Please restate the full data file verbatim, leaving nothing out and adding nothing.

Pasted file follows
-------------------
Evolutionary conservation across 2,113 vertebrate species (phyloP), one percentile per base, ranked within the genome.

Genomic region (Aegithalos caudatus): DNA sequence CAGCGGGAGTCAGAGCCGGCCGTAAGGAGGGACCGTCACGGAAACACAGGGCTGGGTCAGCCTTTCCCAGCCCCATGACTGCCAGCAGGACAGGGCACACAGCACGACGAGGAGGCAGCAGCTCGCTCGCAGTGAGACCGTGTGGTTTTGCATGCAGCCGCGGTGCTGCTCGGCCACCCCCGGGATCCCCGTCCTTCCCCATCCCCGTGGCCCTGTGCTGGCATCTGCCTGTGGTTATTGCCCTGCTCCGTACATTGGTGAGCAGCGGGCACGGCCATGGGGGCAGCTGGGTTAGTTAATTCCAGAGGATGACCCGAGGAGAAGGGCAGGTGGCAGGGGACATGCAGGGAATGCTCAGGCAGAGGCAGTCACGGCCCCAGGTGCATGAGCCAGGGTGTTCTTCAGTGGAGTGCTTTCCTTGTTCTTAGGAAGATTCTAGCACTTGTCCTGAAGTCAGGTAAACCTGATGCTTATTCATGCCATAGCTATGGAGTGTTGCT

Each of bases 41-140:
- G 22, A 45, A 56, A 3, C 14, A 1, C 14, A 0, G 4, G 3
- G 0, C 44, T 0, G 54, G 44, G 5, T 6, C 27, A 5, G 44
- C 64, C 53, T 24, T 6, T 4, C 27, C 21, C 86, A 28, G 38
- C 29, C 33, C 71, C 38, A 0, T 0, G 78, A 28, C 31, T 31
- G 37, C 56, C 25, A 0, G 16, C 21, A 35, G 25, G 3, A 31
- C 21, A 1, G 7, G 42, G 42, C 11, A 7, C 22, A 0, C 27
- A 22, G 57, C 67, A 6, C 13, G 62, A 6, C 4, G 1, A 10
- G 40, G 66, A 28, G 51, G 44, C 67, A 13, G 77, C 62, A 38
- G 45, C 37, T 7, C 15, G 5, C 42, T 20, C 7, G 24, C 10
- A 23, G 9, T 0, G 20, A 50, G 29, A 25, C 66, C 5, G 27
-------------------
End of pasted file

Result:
Evolutionary conservation across 2,113 vertebrate species (phyloP), one percentile per base, ranked within the genome.

Genomic region (Aegithalos caudatus): DNA sequence CAGCGGGAGTCAGAGCCGGCCGTAAGGAGGGACCGTCACGGAAACACAGGGCTGGGTCAGCCTTTCCCAGCCCCATGACTGCCAGCAGGACAGGGCACACAGCACGACGAGGAGGCAGCAGCTCGCTCGCAGTGAGACCGTGTGGTTTTGCATGCAGCCGCGGTGCTGCTCGGCCACCCCCGGGATCCCCGTCCTTCCCCATCCCCGTGGCCCTGTGCTGGCATCTGCCTGTGGTTATTGCCCTGCTCCGTACATTGGTGAGCAGCGGGCACGGCCATGGGGGCAGCTGGGTTAGTTAATTCCAGAGGATGACCCGAGGAGAAGGGCAGGTGGCAGGGGACATGCAGGGAATGCTCAGGCAGAGGCAGTCACGGCCCCAGGTGCATGAGCCAGGGTGTTCTTCAGTGGAGTGCTTTCCTTGTTCTTAGGAAGATTCTAGCACTTGTCCTGAAGTCAGGTAAACCTGATGCTTATTCATGCCATAGCTATGGAGTGTTGCT

Each of bases 41-140:
- G 22, A 45, A 56, A 3, C 14, A 1, C 14, A 0, G 4, G 3
- G 0, C 44, T 0, G 54, G 44, G 5, T 6, C 27, A 5, G 44
- C 64, C 53, T 24, T 6, T 4, C 27, C 21, C 86, A 28, G 38
- C 29, C 33, C 71, C 38, A 0, T 0, G 78, A 28, C 31, T 31
- G 37, C 56, C 25, A 0, G 16, C 21, A 35, G 25, G 3, A 31
- C 21, A 1, G 7, G 42, G 42, C 11, A 7, C 22, A 0, C 27
- A 22, G 57, C 67, A 6, C 13, G 62, A 6, C 4, G 1, A 10
- G 40, G 66, A 28, G 51, G 44, C 67, A 13, G 77, C 62, A 38
- G 45, C 37, T 7, C 15, G 5, C 42, T 20, C 7, G 24, C 10
- A 23, G 9, T 0, G 20, A 50, G 29, A 25, C 66, C 5, G 27